Thursday, February 10, 2011

After Hours in Harlem With Hot Lips Page

In the liner notes of “After Hours in Harlem” (High Note), a compilation of Hot Lips Page recordings culled from recordings made on a wire recorder in the 1940s by Jerry Newman, Dan Morgenstern declares, “If ever there was a musician who represented the spirit of the jam session, it was Oran Hot Lips Page. It can only be said that Lips was the spirit of the jam session incarnate … .”

Page was from Dallas, Texas and raised on T.O.B.A. theater tours with Ma Rainey and Bessie Smith. He later joined the band of his half-brother Walter Page, the legendary Blue Devils which also included the legendary alto saxophonist and arranger, Buster Smith and made a pair of legendary recordings of "
Squabblin’” b/w “Blue Devil Blues” for Vocalion that also included vocalist Jimmy Rushing and Count Basie on piano. The Blue Devils however broke up and members of the band including Page, Rushing and Basie found themselves in Bennie Moten’s Kansas City Orchestra, and Lips page’s trumpet was an important part of the Moten Band’s celebrated recordings “Moten Swing,” “Lafayette,’ and “Blue Room.”

Page was with Count Basie’s Orchestra at the time when the Band was about to go national, but Joe Glaser, Louis Armstrong’s manager signed him to a solo management contract which turned out to be a commercial mistake. Instead of having the limelight as such legends in the Basie Orchestra as Lester Young, Sweets Edison and Buck Clayton, Page's decision to go solo with Glaser as manager turned out as commercially disastrous for Page. He did make a number of fine recordings as a leader for RCA/Bluebird and later Columbia, before recording for a variety of labels including Commodore, Apollo, Continental, Savoy, Remington and others before passing in 1954 at the age of 46.  Yet he never came close to the profile of Armstrong.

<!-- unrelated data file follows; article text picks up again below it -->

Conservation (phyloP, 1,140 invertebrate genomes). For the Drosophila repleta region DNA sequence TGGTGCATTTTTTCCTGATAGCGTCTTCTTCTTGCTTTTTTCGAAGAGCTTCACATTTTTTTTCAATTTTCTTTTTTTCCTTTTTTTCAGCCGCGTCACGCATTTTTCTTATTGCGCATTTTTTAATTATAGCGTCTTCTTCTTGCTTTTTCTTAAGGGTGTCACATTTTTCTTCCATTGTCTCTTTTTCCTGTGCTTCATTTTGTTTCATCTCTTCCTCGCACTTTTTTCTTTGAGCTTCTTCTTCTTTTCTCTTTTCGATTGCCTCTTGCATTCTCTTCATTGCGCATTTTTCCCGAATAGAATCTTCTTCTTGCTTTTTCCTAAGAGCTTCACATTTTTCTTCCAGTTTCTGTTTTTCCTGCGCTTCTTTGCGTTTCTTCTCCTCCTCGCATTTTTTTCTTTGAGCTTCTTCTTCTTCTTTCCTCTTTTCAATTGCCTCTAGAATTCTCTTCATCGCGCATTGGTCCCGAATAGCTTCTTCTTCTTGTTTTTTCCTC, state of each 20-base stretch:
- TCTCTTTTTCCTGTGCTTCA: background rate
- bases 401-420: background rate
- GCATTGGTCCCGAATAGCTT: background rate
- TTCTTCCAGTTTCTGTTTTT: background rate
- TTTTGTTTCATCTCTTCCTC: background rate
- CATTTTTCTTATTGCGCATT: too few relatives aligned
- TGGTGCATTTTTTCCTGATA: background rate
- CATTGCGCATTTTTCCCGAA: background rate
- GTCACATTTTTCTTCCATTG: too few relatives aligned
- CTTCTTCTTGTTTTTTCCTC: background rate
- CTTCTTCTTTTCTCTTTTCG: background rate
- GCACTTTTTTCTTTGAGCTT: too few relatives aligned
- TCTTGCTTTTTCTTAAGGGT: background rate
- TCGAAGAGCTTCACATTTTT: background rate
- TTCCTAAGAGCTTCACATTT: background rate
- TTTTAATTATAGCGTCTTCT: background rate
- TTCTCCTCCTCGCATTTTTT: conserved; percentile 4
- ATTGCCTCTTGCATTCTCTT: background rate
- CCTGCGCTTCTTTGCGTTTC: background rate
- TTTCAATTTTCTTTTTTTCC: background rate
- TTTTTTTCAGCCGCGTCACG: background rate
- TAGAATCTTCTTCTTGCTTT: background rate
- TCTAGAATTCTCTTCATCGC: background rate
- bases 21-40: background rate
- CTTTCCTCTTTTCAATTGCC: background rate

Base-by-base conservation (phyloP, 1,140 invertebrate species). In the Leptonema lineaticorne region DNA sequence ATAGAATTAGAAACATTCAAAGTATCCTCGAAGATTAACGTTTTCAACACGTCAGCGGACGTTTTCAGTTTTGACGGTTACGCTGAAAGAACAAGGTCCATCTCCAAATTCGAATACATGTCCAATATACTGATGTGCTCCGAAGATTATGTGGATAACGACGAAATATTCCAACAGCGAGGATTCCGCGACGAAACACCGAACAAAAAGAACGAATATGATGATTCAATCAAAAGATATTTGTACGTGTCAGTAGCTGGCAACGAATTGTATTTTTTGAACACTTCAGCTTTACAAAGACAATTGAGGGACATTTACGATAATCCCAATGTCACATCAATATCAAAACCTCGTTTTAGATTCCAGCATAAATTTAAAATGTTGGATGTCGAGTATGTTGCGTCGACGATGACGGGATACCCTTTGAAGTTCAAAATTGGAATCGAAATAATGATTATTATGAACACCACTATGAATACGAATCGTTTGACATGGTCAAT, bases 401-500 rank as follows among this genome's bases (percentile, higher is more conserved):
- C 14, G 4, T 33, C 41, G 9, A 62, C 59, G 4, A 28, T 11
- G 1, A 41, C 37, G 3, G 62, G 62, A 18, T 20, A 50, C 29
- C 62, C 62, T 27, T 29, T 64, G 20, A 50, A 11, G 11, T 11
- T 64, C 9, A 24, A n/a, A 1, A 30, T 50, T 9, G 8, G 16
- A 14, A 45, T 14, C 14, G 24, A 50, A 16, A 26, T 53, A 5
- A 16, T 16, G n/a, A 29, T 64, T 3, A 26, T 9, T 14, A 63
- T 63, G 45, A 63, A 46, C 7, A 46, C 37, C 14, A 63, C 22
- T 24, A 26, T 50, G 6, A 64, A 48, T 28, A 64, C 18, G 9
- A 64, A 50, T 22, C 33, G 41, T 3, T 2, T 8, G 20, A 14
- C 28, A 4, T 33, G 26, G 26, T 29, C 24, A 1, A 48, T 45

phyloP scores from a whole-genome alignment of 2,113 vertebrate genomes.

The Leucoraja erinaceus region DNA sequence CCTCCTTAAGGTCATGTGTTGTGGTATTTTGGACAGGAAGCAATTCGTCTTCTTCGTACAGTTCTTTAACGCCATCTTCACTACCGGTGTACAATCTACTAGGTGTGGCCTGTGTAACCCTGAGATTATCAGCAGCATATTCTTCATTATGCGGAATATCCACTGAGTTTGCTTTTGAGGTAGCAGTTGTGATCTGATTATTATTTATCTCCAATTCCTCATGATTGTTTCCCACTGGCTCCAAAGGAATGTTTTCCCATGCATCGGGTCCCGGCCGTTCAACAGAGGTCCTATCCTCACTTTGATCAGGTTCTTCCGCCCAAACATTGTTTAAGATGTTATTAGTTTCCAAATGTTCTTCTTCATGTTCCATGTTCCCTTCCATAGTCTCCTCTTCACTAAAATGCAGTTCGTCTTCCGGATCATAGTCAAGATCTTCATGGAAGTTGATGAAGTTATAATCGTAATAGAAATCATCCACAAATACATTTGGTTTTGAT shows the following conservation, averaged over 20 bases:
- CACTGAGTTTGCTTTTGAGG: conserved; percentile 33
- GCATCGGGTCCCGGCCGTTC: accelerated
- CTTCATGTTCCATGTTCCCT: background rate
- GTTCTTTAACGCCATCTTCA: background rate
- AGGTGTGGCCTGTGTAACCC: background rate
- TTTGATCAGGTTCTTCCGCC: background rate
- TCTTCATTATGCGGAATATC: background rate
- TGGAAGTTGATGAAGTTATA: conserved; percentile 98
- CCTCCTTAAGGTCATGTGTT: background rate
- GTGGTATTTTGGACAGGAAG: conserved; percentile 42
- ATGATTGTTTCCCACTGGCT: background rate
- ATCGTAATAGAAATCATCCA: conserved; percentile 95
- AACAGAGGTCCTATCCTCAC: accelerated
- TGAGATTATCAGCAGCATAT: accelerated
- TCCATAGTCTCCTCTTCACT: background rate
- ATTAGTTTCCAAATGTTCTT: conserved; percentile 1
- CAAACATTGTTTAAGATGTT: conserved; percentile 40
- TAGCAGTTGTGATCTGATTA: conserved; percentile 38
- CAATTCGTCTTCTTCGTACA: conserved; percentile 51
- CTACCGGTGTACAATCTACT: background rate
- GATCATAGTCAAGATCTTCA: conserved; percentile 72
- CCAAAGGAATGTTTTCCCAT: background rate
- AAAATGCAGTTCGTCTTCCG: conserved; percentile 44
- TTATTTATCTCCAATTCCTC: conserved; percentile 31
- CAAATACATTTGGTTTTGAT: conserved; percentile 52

His recordings have been reissued on a number of releases, including several in the low out-of-print Classics label. There is also an excellent collection, “
Shoutin’ the Blues” that compiles Page’s accompaniments to singers Mabel Smith (Big Maybelle), Wyonnie Harris (including Harris’ recording of “Good Rockin’ Tonight”) and Marion Abernathy. I do want to place the spotlight on an excellent new release, “Roll, Roll Roll: The R&B Years” but wish to point out one other release of merit.

The afore-mentioned “
After Hours in Harlem” (HighNote) is a valuable document of the uptown music scene in 1940 and 1941. In includes four lengthy jams from a house party at Jerry Newman’s pad with Page, tenor saxophonist Herbie Fields and pianist Donald Lambert. Lambert was one of the unsung masters of stride piano who did not record that much so his presence on “I Got Rhythm,” “I’m in the Mood For Love,” “Dinah,” and “Tea For Two” is most welcome. Fields can get somewhat vulgar on tenor while LIps is a marvel is his mix of daring blasts mixed with and long swooping lines while Lambert’s piano provides the foundation as well as his rollicking stride as evident on “I Get Rhythm.”

The remainder of this disc was recorded at Minton’s and includes trumpet battles between Lips and Joy Guy. On “
I Found a New Baby,” they are joined by guitarist Tiny Grimes,” whose single note lines are very horn like in construction. Page, playing with a mute, takes the solo after Grimes. The rendition of “Sweet Georgia Brown,” has Thelonious Monk on piano and his playing displays a strong two-handed style that as Morgenstern observes shows that Monk’s piano style developed by artistic choice, not lack of technique. Lips Page follows with choice hot open trumpet. Page scats a bit on “Old Yazoo,” a jive novelty lyric and Rudy Williams is the saxophonist, and this is a pretty strong vocal with Guy, according to Morgenstern, likely the trumpet player. This is followed by “Topsy” with Monk again on piano, and Lips standing out here with his rhythmic attack and interplay with the drummer. “Konk” is a fast Kansas City styled blues that gives Lips Page plenty of space to rip. It ends a recording of considerable importance and not simply because the two tracks with Monk are his earliest recordings. I had this on vinyl and purchased it again on CD and it should be readily available.

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